Originally Posted by thecozz21
if this helps here is the build so far suggestions would be great
tower: AZZA Hurrican 2000 CSAZ-2000 Black SECC Japanese Steel ATX Full Tower
motherboard: ASUS Rampage III Formula LGA 1366
Processor: Intel Core i7-970 Gulftown 3.2GHz
Memory: CORSAIR XMS3 6GB (3 x 2GB) 240-Pin DDR3
hard drive: Western Digital VelociRaptor WD3000HLFS 300GB 10000 RPM
Primary cd/dvd drive: ASUS Black 24X DVD+R 8X DVD+RW 12X DVD+R DL 24X DVD-R 6X DVD-RW 12X DVD-RAM 16X DVD-ROM 48X CD-R 32X CD-RW 48X CD-ROM 2MB Cache SATA 24X DVD Burner
Okay, if you get a monitor with a native res of 1920 x 1200... the 5770 will likely be good for a year or so. As I've stated I can play every game I own maxed. Crysis 100% in-game options maxed, but no AA. Metro 2033 all in-game options maxed except Advanced DoF, but I can use some AA. AvP... 100% maxed w/ AA. BFBC2... 100% maxed with some AA. There aren't going to be any games coming out in the next year that I wont be able to max, at least that's how it appears to be shaping up. Not bad for a card that, shipped an after MIR was about $130.
Crysis 2... considering it's available on consoles, a heavily optimized engine, and going off of the latest trailers I've no doubt I'll be able to play it maxed as well.
If you jump up to the GTX460 I'd say for longevity go with a 1GB variant. Gonna' cost you more but you get the extra tessellation horsepower plus you'll have a large enough framebuffer for most games to be released in the next couple years.
Another option if you bump up into the GTX460 1GB price range, would be the Radeon 6850 or 6870. Both have a lot more tessellation power than the 5770, have 1GB framebuffer.
nVidia did silently release the GTX460 SE
it appears. Has less shaders than the standard GTX460, but does have 1GB framebuffer. For the price that might be your card. Go with the e-VGA- lifetime warranty, free shipping, and only $139.99 after MIR. If this were available back when I was looking at 5770s and GTX460s, I'd likely have gotten the GTX460 SE. Should be a happy medium.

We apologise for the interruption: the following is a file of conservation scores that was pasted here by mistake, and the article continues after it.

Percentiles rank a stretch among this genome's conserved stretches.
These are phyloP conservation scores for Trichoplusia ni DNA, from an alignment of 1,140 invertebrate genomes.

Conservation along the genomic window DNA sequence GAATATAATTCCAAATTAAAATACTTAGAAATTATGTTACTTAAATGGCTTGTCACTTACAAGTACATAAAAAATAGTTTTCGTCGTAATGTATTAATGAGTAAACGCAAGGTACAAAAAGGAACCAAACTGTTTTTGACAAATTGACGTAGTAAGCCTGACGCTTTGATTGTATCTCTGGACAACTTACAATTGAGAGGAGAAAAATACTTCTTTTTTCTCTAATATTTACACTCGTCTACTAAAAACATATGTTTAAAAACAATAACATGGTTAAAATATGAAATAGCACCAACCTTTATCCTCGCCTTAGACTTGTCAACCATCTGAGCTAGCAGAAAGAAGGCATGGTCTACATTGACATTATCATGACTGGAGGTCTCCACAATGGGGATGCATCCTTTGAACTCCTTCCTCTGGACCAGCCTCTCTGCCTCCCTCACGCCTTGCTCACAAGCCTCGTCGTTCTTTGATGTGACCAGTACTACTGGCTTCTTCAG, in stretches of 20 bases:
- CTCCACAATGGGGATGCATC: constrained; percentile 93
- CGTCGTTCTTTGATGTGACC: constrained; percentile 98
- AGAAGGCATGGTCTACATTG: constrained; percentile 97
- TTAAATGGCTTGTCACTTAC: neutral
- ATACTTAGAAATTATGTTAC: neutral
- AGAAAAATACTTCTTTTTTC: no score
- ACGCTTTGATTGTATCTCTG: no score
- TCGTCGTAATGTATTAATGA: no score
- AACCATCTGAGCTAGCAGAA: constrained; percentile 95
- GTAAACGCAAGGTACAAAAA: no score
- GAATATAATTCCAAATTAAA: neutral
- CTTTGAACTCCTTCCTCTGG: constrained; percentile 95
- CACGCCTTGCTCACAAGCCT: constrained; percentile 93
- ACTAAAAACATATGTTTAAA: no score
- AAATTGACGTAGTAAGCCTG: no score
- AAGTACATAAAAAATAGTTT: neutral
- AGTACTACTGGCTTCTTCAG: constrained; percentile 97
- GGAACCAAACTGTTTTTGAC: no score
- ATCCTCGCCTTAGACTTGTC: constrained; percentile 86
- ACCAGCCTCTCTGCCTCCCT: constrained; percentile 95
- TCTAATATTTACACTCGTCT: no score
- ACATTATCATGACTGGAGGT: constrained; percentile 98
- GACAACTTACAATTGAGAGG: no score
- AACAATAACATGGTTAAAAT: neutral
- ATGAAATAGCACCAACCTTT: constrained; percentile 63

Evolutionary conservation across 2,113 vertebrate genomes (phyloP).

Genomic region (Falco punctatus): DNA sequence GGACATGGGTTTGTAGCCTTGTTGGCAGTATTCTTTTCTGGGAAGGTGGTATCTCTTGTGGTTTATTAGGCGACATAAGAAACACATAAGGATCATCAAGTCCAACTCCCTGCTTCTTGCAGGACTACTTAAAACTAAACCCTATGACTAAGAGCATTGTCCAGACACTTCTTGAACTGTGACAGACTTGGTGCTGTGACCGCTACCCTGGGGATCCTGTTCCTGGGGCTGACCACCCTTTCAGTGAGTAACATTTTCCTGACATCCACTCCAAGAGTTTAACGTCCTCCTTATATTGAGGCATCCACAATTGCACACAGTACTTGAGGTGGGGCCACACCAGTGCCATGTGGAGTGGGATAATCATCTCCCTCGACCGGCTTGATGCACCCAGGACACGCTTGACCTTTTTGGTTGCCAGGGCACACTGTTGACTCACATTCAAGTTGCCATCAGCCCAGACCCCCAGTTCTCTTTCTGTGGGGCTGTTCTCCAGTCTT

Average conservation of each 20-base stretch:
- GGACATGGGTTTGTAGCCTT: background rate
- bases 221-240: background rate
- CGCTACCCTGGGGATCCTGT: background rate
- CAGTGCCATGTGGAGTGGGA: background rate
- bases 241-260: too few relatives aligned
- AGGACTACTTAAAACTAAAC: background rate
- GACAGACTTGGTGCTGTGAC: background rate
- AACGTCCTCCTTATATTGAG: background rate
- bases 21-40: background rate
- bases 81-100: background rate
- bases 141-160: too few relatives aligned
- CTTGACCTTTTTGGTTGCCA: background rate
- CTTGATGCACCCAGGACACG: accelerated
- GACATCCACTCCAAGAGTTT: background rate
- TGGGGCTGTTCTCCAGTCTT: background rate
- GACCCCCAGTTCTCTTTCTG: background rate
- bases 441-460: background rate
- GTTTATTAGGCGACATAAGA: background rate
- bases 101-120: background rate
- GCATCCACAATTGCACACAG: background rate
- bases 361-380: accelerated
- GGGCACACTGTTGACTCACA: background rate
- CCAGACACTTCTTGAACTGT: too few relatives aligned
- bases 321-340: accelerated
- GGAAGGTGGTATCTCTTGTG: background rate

If you go with the standard GTX460 1GB with all shaders... that's gonna' put you near the $200 range. You might look into the Radeon 6850, or if you can spare and extra $50 then the Radeon 6870.
At this point it all boils down to you. Even if you go with the measely 5770, at 1920 x 1200 it should play any future titles well, likely for at least the next couple years. Like I said, I'm pretty confident I'll be able to play any title coming out within the next year maxed. After that I don't know, may have to start dropping some IQ settings. Or not. So far if I have had to sacrifice anything IQ related it's been AA. A faster GPU would help here, but so would a larger framebuffer. In short, anything from the Radeon HD5770 to the HD6870 (including all variants of the GTX460) will full-fill your needs. As for longevity that's hard to say. The Fermi based cards are stronger in tessellation, but that likely wont really be a benefit for another several years. By that time you'll likely have a new GPU I'd imagine.
Unfortunately we can't really make this decision for you. From what you described you'll be pleased with a 5770. But you'll also (and obviously) be pleased with anything above it as well. So it all boils down to how much money you feel like dishing out now. If you think you'll be buying a new GPU in 3 years or sooner, I'd say stick with the 5770 or GTX460 SE. If you would like to have more GPU power "just in case" then go with the GTX460, 6850, or 6870. In the "just in case" scenerio I'd urge you more towards the 6870 as that'll have the GPU and tessellation power for any game released in the next 3 years more than likely. This is a gamble and pure opinion yes, but look how long games have been DX9. I'm am *very* confident we will not see heavy use of tessellation until consoles can support. Same with PhysX and 3D. Until it's common on consoles it's not gonna' be heavily used in PC games. And we're probably a good year, if not two at least, till the next consoles come out. And a year after that till games are regularly pumped out properly utilizing their hardware. Which means at that time (up to three years from now at this point) we'll see more tessellation-heavy games.
Check some reviews. Consider what else you may use this computer for. Music creation? Movie editing? Might it benefit from more RAM? Why the velociraptor- why not an SSD? I'd probably recommend ditching the raptor as those are irrelevant with SSDs now. Get at least a 40GB SSD just for the OS- you'll notice a huge difference, trust me. Then a larger 500GB+ drive for storage of pictures, music, movies, games, apps, etc. 6GB of RAM should be good for a while... maybe consider 8GB or 12GB. It all depends on alternative uses for this computer.